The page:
Home Maintenance: 5 Simple Tips to Avoid Expensive Fixes Down the Road

Photo of a man on a ladder cleaning eavestroughs.

Staying on top of home maintenance is important. In fact, some experts suggest budgeting at least 1 percent of the home’s current value annually for regular home maintenance. That figure could rise depending on the age, location, and previous maintenance activity of the home.

So what’s the difference between home maintenance and renovations, and why should you spend money on it?

Here’s what you need to know.

Home Maintenance or Home Renovations?

Home maintenance and home renovations are not the same things.  Although investing in regular home maintenance could reduce the cost of home repairs and renovations down the road. 

Home maintenance refers to regular upkeep, such as cleaning rain gutters, trimming tree branches and shrubs, and replacing furnace filters. It also refers to longer-term, higher cost maintenance activities such as replacing a roof or worn out carpeting.

Home renovations are generally much bigger jobs with bigger price tags. Popular home renovations include replacing entire kitchens and bathrooms, including cabinets, appliances, flooring, and sometimes moving plumbing fixtures.


Why Regular Maintenance is So Important for Homeowners

Home maintenance is important for all homeowners, regardless of your future plans.

Is this your “forever” home? Taking care of home maintenance chores can help prevent small cracks or leaks from developing into larger and more expensive problems. If you plan to sell your home in the near (or even not-so-near) future, evidence of regular home maintenance shows buyers the house has been well cared for.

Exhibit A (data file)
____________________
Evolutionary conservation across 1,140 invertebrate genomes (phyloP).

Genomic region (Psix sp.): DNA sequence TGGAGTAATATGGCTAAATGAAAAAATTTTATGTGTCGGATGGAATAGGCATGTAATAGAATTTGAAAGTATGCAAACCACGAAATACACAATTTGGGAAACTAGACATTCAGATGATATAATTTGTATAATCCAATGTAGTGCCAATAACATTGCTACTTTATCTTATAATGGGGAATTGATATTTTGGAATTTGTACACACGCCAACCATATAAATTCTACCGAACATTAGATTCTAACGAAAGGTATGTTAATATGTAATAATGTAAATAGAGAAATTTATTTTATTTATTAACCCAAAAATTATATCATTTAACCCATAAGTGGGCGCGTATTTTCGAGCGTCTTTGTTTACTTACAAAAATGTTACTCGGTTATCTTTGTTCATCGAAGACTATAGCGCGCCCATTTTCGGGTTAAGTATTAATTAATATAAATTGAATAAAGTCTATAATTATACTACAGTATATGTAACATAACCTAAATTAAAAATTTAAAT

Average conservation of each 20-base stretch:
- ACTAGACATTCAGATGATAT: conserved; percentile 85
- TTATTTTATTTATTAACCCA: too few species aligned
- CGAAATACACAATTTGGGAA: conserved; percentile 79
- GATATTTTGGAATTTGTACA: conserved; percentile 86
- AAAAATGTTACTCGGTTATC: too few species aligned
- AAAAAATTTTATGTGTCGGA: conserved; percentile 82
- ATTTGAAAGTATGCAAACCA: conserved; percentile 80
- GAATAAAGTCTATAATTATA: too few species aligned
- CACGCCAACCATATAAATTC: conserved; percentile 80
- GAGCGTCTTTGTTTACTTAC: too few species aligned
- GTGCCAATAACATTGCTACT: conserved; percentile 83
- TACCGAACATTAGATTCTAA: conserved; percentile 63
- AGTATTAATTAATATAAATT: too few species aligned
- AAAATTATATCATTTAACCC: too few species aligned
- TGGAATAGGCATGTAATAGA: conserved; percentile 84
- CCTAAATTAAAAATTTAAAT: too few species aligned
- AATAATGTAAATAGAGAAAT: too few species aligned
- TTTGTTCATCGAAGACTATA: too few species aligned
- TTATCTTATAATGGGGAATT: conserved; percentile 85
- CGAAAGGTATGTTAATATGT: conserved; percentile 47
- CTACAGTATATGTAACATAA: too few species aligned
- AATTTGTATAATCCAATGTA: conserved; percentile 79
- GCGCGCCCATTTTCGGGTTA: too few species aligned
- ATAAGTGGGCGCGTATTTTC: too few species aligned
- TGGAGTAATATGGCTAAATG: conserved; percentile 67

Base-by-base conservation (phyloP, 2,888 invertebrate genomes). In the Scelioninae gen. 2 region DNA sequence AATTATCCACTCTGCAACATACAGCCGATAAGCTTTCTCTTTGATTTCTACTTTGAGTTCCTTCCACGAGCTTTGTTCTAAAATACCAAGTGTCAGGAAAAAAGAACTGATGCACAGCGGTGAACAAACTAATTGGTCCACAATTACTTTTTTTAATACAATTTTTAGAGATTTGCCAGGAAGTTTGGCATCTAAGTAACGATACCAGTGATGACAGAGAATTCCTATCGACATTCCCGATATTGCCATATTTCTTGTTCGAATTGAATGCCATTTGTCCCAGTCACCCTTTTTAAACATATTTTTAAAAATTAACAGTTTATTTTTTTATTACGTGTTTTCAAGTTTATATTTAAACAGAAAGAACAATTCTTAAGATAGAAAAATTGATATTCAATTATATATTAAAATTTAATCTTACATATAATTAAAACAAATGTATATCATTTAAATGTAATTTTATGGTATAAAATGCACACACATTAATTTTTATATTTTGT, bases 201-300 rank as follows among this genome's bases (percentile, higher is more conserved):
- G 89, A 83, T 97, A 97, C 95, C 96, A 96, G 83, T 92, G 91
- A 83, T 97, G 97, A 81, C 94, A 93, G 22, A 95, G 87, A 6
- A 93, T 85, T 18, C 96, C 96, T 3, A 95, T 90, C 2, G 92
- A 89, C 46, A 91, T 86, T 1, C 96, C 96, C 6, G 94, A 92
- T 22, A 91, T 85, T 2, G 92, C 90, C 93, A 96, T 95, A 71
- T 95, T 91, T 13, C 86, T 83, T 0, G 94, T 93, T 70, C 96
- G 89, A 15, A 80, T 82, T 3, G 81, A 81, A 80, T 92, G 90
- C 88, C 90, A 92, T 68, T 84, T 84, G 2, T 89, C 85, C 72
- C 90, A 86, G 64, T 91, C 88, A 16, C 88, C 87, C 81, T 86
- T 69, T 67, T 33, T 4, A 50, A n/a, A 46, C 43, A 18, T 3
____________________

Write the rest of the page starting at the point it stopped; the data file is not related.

Regular home maintenance also has an impact on your home equity. Home equity is the difference between the market value of your home (the amount it could currently sell for) and the amount you owe on it - your mortgage. Your home equity increases as the market value of your home increases and your mortgage balance decreases.

A well-maintained home will have a higher market or property value than one which hasn’t been properly cared for.

How to Budget and Save for Home Maintenance Repairs

There are at least two popular methods to calculate your home maintenance budget, the “One-Percent Rule” or the “Square Foot” Rule.

The One Percent Rule of Budgeting for Home Maintenance

To use the One Percent Rule, calculate 1 percent of your home’s value, divide it by 12, and add that amount to a “Home Maintenance” category in your regular monthly household budget.

For example, if your current home value is $600,000, you’ll add $500 to your monthly budget ($600,000 x 1 percent = $6,000/12 = $500).

The Square Foot Rule of Budgeting for Home Maintenance

The Square Foot Rule is even simpler. Just calculate one dollar for each square foot. So if you own a 2400 square foot home, budget $2400 annually, or $200 monthly. 

Whichever method you prefer to use, keep in mind that upkeep for older homes or those which haven’t been well-maintained in the past may cost more.

Now, this does NOT mean you must spend $500 or $300 each month. Instead, set up a savings account for home maintenance. Then when it’s time for more expensive projects, such as a roof replacement, you’ll have savings to help pay for it. If, however, your home maintenance savings account is a little short, talk to your lender about a Home Equity Credit Line.